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cliffdweller
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quote:
Originally posted by Eliab:
quote:
Originally posted by Curiosity killed ...:
I have thought for a long time that maybe we should see prayer as a way of aligning our will with God's, rather than a shopping list of demands (for supplication). And that the adoration, confession and thanksgiving parts relate to mindfulness (if you follow the ACTS pattern of prayer.)

I don't think I'd ever pray for the sick at all, if I saw it as merely a way of aligning my will with God's. I don't want my will to be aligned with anything if that means that I'd be OK with people I love suffering or dying. What I want is for them to get better, and my sole motive for praying is to ask that as a favour from an all-powerful God.

I know, of course, that prayer isn't magic, and that God will ultimately refuse to grant the prayers for the continued life of each human being, and I trust that he has his good reasons for this.

See, I think the evidence from Scripture and from Jesus' ministry is that healing, restoration and life are ALWAYS God's will. I will pray for all those things with the assumption that I am praying for the coming Kingdom in doing so.

I also don't think we can assume that when something bad happens there was a "divine reason" (see card above). I think there are clearly things that happen in this world that are not God's will-- genocide, child rape or really any rape, abuse, hatred, war. I don't have any problem adding some natural things-- disease, birth defects, etc-- to that list. Scripture tells us "the last enemy to be defeated is death"-- which tells us there will be death up until the new Kingdom, but also tells us death is "the enemy". So praying against that is not being out of alignment with God's will.

All of which I think you're pointing to in your last two paragraphs.

quote:
Originally posted by Eliab:


I don't know whether the outcome of the prayer in the OP was an "answer" in the sense of an intervention by God to ensure one possible result rather than another. I'm not sure that anyone could know that - even if the result were outside the normal range of expectations, even if it were inexplicable to medical science, that wouldn't prove that it was a miracle, or that the miracle (if there was one) was triggered by the prayer.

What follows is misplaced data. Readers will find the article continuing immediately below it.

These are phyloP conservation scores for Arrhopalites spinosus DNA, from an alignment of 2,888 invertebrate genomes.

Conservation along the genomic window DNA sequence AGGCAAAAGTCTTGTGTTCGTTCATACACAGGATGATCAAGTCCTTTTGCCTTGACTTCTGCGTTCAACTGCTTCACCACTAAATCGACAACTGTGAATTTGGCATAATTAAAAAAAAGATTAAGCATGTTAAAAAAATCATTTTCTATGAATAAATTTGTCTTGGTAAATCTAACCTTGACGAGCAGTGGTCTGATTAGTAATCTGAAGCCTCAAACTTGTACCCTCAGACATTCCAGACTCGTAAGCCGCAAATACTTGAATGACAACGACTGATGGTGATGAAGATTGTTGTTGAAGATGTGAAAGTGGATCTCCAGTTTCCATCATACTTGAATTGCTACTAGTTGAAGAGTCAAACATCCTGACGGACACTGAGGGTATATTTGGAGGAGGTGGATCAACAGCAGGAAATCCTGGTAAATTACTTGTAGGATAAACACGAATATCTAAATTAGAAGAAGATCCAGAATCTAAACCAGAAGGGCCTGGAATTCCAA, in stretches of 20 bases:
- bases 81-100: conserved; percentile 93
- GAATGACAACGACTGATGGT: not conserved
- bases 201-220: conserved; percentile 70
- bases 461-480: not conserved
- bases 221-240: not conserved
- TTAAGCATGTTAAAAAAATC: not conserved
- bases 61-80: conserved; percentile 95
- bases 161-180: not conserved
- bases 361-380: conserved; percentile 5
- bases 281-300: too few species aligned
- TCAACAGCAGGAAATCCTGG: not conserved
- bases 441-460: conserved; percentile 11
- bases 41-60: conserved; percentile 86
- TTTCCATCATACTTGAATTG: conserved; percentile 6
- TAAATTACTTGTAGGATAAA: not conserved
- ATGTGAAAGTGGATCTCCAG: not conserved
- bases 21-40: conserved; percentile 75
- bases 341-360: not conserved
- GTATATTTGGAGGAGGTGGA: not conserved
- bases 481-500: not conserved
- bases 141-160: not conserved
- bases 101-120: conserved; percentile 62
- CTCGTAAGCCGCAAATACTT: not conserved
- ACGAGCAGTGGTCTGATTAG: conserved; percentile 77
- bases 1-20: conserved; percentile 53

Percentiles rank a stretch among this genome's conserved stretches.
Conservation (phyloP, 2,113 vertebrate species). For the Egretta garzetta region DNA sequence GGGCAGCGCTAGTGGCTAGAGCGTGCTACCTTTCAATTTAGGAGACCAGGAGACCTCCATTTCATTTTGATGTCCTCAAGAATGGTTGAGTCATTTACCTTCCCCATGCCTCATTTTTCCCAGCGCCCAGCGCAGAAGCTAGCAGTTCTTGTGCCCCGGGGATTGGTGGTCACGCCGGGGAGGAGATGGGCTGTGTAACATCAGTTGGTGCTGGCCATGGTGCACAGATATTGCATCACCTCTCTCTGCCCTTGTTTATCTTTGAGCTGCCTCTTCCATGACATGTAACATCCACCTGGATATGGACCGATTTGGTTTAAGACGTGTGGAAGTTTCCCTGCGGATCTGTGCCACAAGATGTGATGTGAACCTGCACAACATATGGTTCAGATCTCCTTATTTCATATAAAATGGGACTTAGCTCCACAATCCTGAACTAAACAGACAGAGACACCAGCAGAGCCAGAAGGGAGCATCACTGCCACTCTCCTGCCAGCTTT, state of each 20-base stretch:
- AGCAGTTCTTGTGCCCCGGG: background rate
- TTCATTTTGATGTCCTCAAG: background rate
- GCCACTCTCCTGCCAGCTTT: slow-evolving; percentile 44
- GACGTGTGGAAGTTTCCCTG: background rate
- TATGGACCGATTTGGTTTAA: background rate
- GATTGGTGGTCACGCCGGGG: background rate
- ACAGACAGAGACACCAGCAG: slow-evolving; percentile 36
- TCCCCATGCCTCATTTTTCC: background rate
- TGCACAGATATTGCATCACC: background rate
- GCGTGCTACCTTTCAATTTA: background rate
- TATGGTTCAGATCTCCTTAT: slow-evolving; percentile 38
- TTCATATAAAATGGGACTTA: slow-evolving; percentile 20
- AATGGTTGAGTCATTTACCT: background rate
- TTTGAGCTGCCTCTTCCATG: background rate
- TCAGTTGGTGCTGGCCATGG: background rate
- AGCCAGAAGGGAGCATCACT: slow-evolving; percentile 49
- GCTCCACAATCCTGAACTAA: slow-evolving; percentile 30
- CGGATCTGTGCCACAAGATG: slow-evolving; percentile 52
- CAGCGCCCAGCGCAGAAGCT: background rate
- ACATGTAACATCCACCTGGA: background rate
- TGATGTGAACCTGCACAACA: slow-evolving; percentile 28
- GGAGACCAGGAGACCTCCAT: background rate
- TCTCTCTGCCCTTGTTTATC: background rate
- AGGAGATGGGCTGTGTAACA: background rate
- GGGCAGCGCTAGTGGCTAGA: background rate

I think that if you believe in God at all, you have to accept that it's at least possible that God sometimes intervenes, and thus might have done so when something non-trivial that was prayed for happens, but I'm not aware of any fool-proof way to test that. I think you can be thankful to God regardless, though, because it's not only the miraculous that he's God of.



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"Here is the world. Beautiful and terrible things will happen. Don't be afraid." -Frederick Buechner

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Chorister

Completely Frocked
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Prayer is a way of indicating to God what we most care about. Reflecting and focusing our deepest wishes. I wrote an essay on it once. Reducing that to asking for things is to dumb down the whole meaning of prayer.

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Retired, sitting back and watching others for a change.

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SvitlanaV2
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That's true, but it's asking for things that causes us problems! Saying thank you, telling God how great he is - there's no problem with that.

Once we start petitioning God (which I suspect is what a huge percentage of non-liturgical, personal prayer consists of) we're in the difficult realm of who, what, why, where, how and when.

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jacobsen

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quote:
Originally posted by SvitlanaV2:
That's true, but it's asking for things that causes us problems! Saying thank you, telling God how great he is - there's no problem with that.

Once we start petitioning God (which I suspect is what a huge percentage of non-liturgical, personal prayer consists of) we're in the difficult realm of who, what, why, where, how and when.

We are told specifically to ask for our daily bread. It doesn't get any clearer! I think that any honestly meant prayer ascends. Also, where possible , it should be linked to (appropriate) action. No-one wants at be an Ansam.

I find the best guide is what the catechism describes as the six corporal works of mercy:
  • Feed the hungry
    Give drink to the thirsty
    House the homeless
    instruct the ignorant ( education)
    Visit the sick and imprisoned
    Comfort the dying.

BTW - Has anyone told the Tory Party?

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But God, holding a candle, looks for all who wander, all who search. - Shifra Alon
Beauty fades, dumb is forever-Judge Judy
The man who made time, made plenty.